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Hedging Guides

Screen or Formal Hedge

The most popular formal urban hedge is beech, or hornbeam for wet areas. If you would like a hedge to act as a screen, consider the evergreen trees like Lawson Cypress or, Western Hemlock. For a slower growing hedge option which is easier to maintain, try yew for a large hedge or box for a small hedge. Plant 6 plants per metre for a double staggered row.

Rustic Hedge

The most popular rustic hedge is hawthorn. For rustic hedges, go for the relaxed look with plenty of texture. Rustic hedges can look really good when several trees are mixed together in one hedge, and this will also ensure different flowering times along the hedge. For an animal-proof hedge, keep much of the hedge made of hawthorn, blackthorn or a suitable berberis and perhaps put flowering apple or pear through the hedge for colour, or maybe add in some roses.

How Many Trees To Plant Per Metre

A rough guide to how many trees to plant for your hedge is 4 per metre for a single row or 6 per metre for a thick, double, staggared row. For many conifers, reduce this number to 2 per metre for a single row and 3 per metre for a double row. This can vary per species, so read my blog about hedge planting density for more information.

How To Prune My Hedge

Most hedges will do well if you prune back by 1/3 every spring until you are happy with the overall size of the hedge, but this can vary per species. Learn more from our blog entry on hedge pruning times.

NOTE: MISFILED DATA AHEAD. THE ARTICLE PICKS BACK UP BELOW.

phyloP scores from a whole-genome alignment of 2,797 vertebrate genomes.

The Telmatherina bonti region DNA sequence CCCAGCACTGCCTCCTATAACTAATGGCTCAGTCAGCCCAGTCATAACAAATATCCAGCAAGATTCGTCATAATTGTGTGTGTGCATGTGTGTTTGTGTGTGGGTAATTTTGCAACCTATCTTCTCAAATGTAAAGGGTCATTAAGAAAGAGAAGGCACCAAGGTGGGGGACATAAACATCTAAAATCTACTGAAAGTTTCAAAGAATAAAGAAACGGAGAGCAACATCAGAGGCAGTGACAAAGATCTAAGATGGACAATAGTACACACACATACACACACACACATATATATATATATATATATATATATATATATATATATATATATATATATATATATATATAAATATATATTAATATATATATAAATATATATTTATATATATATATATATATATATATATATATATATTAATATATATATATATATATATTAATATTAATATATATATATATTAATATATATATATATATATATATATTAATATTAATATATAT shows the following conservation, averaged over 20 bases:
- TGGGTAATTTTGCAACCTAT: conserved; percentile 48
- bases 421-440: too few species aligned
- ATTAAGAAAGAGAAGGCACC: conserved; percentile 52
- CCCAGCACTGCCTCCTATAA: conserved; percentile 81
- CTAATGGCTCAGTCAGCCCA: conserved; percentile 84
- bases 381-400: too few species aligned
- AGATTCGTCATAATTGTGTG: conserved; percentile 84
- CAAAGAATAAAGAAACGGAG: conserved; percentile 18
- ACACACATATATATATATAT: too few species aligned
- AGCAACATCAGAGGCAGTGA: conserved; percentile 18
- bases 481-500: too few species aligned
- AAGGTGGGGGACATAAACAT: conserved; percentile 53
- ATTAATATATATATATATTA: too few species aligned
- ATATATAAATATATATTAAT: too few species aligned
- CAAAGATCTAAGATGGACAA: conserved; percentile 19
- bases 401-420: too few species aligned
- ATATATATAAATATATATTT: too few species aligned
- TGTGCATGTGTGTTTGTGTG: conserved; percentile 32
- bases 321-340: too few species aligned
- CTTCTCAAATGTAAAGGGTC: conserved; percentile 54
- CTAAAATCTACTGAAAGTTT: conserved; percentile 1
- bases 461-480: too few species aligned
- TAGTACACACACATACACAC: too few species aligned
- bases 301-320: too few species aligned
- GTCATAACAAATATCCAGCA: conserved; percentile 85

Carpinus betulus

Hornbeam is an excellent alternative to beech for a hedge - it is better in wet or shady sites and comes into leaf earlier. Hornbeam looks wonderful as an urban hedge and although it lacks the glossy look of the green beech, it adds texture with thick, soft ridges on the leaves.

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Lawson Cypress

Chamaecyparis lawsonianna

Chamaecyparis lawson is the most popular cypress as it is easy to grow as a thick, screen hedge or beatiful topiary tree. Fast growing and evergreen, lawson is our most popular choice as a screen or small windbreak. It is fairly water hungry, so avoid planting right next to your home and make sure you prune the hedge every year as you cannot prune into old growth.

Lawson Cypress Hedge from


Corylus avellana